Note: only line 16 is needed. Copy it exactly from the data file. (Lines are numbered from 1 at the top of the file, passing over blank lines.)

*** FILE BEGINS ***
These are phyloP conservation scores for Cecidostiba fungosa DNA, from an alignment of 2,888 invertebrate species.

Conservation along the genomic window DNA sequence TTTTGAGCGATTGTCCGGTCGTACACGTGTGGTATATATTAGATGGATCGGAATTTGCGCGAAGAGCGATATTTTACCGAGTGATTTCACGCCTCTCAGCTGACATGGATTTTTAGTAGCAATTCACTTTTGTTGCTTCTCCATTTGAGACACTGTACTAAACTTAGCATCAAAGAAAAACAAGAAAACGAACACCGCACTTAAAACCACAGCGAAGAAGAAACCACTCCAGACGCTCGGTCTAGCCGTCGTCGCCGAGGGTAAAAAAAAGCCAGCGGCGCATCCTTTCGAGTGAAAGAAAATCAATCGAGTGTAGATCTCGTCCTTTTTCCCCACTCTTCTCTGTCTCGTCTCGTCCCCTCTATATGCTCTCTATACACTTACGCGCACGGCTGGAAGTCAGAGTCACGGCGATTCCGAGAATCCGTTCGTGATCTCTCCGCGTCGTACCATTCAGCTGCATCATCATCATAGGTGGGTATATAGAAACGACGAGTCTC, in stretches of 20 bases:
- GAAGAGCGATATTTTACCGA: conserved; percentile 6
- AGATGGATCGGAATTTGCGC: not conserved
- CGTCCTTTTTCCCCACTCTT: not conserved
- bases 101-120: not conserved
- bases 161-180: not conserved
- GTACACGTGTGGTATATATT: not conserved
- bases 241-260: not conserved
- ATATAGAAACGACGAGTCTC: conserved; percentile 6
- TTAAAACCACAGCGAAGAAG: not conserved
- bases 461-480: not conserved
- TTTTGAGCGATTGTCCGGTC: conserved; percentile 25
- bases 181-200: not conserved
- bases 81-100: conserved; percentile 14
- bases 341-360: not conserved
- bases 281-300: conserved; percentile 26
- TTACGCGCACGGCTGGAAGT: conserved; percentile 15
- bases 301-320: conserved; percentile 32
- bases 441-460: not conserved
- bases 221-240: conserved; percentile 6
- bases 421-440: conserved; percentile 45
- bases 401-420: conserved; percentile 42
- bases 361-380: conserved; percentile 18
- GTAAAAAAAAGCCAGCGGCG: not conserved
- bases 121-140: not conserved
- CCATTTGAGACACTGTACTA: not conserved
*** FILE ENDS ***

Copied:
- bases 341-360: not conserved